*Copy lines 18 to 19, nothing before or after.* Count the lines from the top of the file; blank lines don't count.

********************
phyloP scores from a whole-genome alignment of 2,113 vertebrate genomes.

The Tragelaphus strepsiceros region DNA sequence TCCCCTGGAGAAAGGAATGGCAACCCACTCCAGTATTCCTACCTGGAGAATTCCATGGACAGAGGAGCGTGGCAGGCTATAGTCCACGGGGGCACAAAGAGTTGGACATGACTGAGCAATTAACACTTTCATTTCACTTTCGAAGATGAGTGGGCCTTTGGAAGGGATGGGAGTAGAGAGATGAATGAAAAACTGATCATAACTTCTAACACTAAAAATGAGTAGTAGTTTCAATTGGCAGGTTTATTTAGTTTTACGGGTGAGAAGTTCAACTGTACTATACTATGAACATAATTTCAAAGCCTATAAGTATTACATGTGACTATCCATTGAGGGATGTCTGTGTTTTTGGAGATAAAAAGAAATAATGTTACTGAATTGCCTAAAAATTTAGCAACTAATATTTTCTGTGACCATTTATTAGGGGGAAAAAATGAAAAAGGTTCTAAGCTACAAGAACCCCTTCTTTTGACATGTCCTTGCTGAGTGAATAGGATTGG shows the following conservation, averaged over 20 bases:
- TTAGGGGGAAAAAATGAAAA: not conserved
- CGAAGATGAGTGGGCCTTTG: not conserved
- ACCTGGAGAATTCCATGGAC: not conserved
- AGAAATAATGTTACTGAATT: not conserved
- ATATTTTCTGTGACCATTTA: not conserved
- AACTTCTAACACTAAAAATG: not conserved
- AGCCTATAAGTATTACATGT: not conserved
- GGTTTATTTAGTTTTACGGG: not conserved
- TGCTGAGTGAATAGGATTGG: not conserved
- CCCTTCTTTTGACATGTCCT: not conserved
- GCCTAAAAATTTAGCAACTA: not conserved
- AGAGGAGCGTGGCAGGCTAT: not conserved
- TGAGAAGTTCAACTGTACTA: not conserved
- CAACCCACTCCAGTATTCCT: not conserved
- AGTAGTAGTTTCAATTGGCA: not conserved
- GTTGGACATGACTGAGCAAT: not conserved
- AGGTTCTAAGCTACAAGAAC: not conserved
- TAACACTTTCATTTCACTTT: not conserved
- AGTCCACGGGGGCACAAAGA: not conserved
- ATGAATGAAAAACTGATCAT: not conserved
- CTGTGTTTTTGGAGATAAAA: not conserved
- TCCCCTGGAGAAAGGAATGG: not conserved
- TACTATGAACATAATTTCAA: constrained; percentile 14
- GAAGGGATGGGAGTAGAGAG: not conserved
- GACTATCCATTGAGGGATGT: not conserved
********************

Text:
- GTTGGACATGACTGAGCAAT: not conserved
- AGGTTCTAAGCTACAAGAAC: not conserved